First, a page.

Dassault Systemes, the French software giant helping oversee the $50 billion build of Australia’s 12 new submarines has been touting the prowess of its 3D platform to the South Australian government, with an eye to help propel the state’s overall transformation agenda
The French company has held talks with the state government; academia and defence industry personnel on a virtual shipyard feasibility study that it says will help South Australian industry take advantage of future projects via improved digital capabilities.
However, Dassault’s vice-president in charge of business transformation, Pierre Marchadier, said the ripple effects of the technology extend far beyond building ships and submarines.
“We have been talking with the government to generate some extra benefits out of the existing contracts, and it’s a lot more than just shipbuilding,” Mr Marchadier told The Australian.
“At the end of the day there’s systems engineering, simulation, 3D design, data management all of which can be used on other digital infrastructure projects.”
The 3DExperience platform, deployed by Dassault, underpins the design work as well as the supply chain management side of the submarine build.
There’s also collaboration and communications capabilities that Mr Marchadier said underline the future of advanced manufacturing.
“3D is the universal language and what we have is combining creative tools with simulation capabilities and then connecting with the rest of the world,” Mr Marchadier said.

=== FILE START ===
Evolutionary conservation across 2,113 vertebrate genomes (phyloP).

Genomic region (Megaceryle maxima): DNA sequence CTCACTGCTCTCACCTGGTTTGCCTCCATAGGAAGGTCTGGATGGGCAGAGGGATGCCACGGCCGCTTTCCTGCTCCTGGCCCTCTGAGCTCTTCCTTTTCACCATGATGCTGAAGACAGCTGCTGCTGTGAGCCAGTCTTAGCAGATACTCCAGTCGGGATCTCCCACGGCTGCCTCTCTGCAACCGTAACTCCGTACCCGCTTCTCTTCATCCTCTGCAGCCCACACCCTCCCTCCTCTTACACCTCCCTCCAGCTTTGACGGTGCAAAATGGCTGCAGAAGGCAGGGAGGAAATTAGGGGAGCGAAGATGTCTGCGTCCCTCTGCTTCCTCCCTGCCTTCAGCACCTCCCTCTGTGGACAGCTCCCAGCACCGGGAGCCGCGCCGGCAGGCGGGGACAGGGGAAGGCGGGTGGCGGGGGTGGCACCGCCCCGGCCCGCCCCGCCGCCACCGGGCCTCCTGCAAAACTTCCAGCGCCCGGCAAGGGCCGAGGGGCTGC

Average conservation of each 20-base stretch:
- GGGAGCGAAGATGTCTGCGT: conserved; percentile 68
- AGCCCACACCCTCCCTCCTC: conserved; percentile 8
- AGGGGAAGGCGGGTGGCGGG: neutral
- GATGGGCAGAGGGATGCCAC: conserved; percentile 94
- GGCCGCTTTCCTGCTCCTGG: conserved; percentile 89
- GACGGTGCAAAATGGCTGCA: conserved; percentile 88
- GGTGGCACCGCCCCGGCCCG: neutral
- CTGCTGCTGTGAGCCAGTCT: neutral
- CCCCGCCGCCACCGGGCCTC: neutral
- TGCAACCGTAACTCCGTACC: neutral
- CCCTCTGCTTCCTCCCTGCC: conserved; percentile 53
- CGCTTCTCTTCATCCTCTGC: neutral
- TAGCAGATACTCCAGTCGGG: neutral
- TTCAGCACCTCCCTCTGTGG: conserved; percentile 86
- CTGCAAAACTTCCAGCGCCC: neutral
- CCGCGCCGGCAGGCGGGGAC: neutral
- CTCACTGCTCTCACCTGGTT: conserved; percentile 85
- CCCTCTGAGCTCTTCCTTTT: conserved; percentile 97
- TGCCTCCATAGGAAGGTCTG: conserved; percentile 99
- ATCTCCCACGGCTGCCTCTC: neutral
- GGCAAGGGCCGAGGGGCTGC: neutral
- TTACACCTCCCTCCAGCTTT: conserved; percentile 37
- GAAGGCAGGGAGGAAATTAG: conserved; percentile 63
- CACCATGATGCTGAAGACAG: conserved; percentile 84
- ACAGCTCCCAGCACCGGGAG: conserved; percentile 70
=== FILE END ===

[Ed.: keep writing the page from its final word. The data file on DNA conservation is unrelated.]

Extending the platform from virtual ships to virtual cities really isn’t that much of a stretch and as far as manufacturing is concerned Mr Marchadier said Australia faces a choice.
“Australia is undergoing a point of inflection as the auto industry shuts down but it comes down to how you approach the future,” he said.
“You can either see it as a dead weight or you can see it as the end of legacy and you can build the next generation of manufacturing, where you need to move from mass production to mass differentiation.”
Building a submarine is a complex endeavour and the process can lead to a knowledge transfer that Mr Marchadier said can be applied across a number of verticals.
According to Mr Marchadier, this transfer is crucial to fending off the looming threat of unemployment as a byproduct of greater automation and advanced manufacturing. And the first step in that journey is creating a framework that can be used to give today’s workforce a digital overhaul.
“Education is the key topic, the key connector that transforms people from the factory floor to specialist technicians,” Mr Marchadier said.
“The good thing is that in our meetings in Australia we have met pragmatic people who are really connected and committed to moving quickly.”
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